Where have all the top students gone?

July 20, 2023 09:59
Photo: RTHK

Four professions that used to attract the brightest local students to join were accounting, architecture, law and medical.

Seen as the most prosperous careers, it is said that most parents would advise their kids to marry someone in these fields.

Of course, that was before we used WeChat and Taobao. Now, everyone knows the importance of science and technology, which spells the future of Hong Kong and China.

However, it might not be reflected in the choice of our top students in Hong Kong Diploma of Secondary Education exams.

Only one of the four super top scorers picked science, while three still went for medical schools. At least two would stay in Hong Kong for further studies, according to local papers.

Medical schools are always the choice for top local students, at least for 40 years. I was from a boys’ school who often produced super top scorers. I figured one in 10 of my classmates ended up as a doctor – and our class was not the brightest among our generations.

Well, not all students would get their first education or career choice. But life goes on, and we learn how to live with what we have and make the most of it.

But it is fair to say the career choice might have become more difficult in the past years. A notable drop has been seen in the law school applications because, as we witness, there has been a significant change in interpreting the rule of law in Hong Kong.

And speaking from a journalism school lecturer for eight years, the number of applicants for the school of communications dropped significantly as well in the past years.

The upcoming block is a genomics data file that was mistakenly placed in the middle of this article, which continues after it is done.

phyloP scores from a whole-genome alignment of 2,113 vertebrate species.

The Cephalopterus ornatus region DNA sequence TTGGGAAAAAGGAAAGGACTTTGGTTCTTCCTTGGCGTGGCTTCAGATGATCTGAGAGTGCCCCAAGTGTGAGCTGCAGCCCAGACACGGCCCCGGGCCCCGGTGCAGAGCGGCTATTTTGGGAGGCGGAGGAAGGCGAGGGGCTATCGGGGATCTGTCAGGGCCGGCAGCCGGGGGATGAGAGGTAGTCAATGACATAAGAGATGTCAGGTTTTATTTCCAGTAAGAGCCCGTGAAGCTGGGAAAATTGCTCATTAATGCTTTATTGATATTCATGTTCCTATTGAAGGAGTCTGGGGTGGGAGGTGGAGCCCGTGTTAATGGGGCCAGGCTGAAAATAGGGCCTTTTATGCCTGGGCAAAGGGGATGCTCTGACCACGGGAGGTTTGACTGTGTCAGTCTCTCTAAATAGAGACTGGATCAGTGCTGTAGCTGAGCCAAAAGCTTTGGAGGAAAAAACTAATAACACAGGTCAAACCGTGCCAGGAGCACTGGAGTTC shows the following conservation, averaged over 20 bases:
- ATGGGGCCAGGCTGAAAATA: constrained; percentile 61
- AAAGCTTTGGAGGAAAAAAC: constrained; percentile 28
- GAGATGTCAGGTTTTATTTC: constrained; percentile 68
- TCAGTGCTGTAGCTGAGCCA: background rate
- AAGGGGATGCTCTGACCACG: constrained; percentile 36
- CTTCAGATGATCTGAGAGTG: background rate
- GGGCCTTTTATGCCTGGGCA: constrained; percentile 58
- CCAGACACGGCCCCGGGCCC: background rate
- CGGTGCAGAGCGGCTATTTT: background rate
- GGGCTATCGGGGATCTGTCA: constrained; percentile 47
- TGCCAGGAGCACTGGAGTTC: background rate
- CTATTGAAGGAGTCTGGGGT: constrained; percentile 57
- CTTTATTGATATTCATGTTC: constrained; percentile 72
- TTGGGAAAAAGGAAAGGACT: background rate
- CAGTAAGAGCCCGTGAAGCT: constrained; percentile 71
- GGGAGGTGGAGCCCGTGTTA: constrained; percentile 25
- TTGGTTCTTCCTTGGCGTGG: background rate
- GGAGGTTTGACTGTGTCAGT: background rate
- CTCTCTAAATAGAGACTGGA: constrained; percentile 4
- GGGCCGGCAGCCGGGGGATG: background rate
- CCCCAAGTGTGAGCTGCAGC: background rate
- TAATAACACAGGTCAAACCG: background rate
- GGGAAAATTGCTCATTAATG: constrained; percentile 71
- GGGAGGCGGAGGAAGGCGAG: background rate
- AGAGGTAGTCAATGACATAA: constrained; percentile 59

At one school I used to teach, the applicants dropped 90 per cent in the past few years because journalism is a typical “high risk, low return” choice, to borrow a financial jargon.

That said, the journalism school seemed to attract more young mainland students who fancy working in the exciting new media.

Those who opted for financial sectors might be thrilled to know the local banking and insurance sectors are still booming.

Wages for new recruits in the two sectors are said to be up 30 per cent, according to Natixis, who estimated there were 4,000 unfilled jobs in the industry.

The primary reason is China, where financial institutions are fighting to get the money from the wealthy middle-class who want to get more returns and protection by investing overseas.

Although the stock markets are still weak, the quest for talents never stops. After all, Hong Kong is still an international financial centre.

Before Hong Kong’s aspiration to become a science and technology hub is realized, perhaps it is easier to follow where the top students would go. With that, medical science is a good bet. Hong Kong always has a role to play between the western medicine and the eastern population.

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EJ Insight writer